“I didn’t get as close (to the pope) as they did,” he said laughing.

While awaiting the pope’s arrival, Karlena also got to meet then-First Lady Michelle Obama, who introduced the little girl to her husband the president, and told her his name was Barack. Karlena started dancing and the president and first lady danced with her.

A few hours later on that whirlwind day, Karlena and her mother were interviewed live by CNN anchor Anderson Cooper, and the little girl happily danced while she was on camera.

Karen Somerville later told a reporter that what made the day all the more special was that Karlena, who has Down syndrome, was singled out for media attention “because she met the pope, not because she has special needs.”

For the Somervilles, the papal blessing that day was part of a lifetime of blessings experienced by their family. Reflecting on the papal encounter, Deacon Somerville – who serves at his home parish of St. Margaret of Scotland in Seat Pleasant – said, “You’re blessing the family just by blessing our daughter.”

The Somervilles have two children – Karlena, 8, now a second grader at St. Philip the Apostle School, and Keith Jr., 10, a fourth grader there. Keith Jr. plays CYO soccer, is on the chess club at school, and likes building Lego sets and constructed a K’nex roller coaster on display at his home. Karlena takes gymnastics, dance and swimming classes, and this spring on Pentecost Sunday, she’ll receive her First Holy Communion from her dad.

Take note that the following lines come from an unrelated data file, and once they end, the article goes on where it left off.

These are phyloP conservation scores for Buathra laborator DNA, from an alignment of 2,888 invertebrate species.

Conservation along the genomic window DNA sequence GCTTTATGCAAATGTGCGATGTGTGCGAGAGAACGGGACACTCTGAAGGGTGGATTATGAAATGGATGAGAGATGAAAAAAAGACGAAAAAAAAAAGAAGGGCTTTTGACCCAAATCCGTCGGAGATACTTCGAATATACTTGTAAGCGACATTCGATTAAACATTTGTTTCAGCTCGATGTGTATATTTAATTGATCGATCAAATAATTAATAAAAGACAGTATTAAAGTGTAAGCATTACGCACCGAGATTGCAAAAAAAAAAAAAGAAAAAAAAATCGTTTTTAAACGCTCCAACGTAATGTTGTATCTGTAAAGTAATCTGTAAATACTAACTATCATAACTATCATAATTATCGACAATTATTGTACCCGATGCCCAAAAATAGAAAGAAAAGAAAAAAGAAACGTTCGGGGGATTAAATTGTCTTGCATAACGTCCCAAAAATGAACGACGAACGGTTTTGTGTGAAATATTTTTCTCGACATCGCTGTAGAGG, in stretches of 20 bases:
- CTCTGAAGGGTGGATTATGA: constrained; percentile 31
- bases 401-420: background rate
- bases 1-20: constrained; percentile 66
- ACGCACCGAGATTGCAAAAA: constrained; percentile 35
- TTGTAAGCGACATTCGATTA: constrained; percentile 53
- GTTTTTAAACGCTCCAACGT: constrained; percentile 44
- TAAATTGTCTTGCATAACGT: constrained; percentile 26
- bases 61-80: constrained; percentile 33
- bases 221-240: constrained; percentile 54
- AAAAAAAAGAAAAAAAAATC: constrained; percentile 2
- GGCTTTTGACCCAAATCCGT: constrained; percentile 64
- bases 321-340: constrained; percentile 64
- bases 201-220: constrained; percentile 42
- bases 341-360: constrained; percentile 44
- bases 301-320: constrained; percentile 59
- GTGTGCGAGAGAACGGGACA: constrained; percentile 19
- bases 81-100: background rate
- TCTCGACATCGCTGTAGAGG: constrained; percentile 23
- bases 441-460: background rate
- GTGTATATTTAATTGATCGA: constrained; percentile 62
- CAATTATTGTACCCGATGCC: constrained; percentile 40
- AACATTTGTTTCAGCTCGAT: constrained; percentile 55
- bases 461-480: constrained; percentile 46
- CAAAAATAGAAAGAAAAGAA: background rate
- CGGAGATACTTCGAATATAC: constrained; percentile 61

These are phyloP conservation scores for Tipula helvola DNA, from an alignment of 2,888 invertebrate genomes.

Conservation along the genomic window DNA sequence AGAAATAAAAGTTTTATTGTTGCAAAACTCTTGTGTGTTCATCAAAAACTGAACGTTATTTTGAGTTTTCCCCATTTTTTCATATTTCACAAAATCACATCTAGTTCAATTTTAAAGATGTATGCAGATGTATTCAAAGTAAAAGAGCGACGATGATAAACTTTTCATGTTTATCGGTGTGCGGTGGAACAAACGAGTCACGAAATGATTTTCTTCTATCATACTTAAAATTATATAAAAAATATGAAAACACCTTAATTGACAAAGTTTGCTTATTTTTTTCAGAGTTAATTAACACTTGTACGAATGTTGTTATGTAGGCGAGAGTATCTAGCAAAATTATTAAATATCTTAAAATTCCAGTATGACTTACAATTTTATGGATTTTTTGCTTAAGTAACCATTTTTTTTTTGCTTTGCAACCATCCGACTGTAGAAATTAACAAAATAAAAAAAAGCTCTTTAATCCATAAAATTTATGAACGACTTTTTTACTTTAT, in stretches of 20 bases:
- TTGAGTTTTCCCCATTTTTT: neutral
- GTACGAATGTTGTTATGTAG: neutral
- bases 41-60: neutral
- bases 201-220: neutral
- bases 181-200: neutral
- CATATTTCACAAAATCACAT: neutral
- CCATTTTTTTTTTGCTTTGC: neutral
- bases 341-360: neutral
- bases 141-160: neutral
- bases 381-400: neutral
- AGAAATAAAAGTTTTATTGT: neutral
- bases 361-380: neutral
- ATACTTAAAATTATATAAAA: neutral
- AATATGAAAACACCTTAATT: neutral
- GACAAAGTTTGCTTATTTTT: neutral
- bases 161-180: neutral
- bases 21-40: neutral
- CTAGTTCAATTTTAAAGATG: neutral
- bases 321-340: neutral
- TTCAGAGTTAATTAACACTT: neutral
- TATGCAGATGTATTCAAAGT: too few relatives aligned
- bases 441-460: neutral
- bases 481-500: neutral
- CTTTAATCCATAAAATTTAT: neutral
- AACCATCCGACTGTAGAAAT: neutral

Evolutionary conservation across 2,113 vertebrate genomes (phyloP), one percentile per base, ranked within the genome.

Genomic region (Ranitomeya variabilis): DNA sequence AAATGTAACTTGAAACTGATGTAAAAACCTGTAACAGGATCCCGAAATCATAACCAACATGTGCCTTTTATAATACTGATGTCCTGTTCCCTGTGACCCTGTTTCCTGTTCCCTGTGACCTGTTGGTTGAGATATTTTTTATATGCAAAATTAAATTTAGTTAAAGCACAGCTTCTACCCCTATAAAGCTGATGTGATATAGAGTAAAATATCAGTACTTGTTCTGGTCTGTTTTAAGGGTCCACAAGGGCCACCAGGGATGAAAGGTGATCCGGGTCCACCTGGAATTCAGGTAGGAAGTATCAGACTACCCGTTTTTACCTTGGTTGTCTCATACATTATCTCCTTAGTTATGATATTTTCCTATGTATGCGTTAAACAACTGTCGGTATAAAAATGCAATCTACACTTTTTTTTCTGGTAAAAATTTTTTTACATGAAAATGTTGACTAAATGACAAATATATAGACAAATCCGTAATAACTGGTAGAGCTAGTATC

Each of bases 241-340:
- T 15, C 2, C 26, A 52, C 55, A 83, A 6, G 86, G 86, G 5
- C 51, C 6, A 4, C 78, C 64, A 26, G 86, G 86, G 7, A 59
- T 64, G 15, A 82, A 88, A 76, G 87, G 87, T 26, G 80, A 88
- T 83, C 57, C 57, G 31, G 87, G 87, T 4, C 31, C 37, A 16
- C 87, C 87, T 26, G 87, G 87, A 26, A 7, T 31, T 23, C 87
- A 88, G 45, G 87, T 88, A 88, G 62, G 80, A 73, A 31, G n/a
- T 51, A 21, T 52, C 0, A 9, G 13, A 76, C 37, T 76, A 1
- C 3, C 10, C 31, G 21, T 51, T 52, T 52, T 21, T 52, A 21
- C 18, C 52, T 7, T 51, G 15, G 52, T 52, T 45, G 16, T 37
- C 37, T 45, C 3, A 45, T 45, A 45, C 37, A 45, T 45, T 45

“I gave it to my son two years ago…,” said Deacon Somerville. “To receive the sacrament is a grace from God. To be a disciple and to distribute the sacrament to your children is humbling, and it’s a joy in my heart.”

After her First Holy Communion, Karlena will join her brother as an altar server at their parish.

Karen and Deacon Keith Somerville both grew up near St. Margaret of Scotland Parish, and both received the sacraments of First Holy Communion, First Confession and Confirmation there.

“Both of our families went to St. Margaret’s,” said Karen Somerville. “We lived less than a mile apart. We all walked to school.” Her husband added, “I had to walk past her house to get to St. Margaret’s.”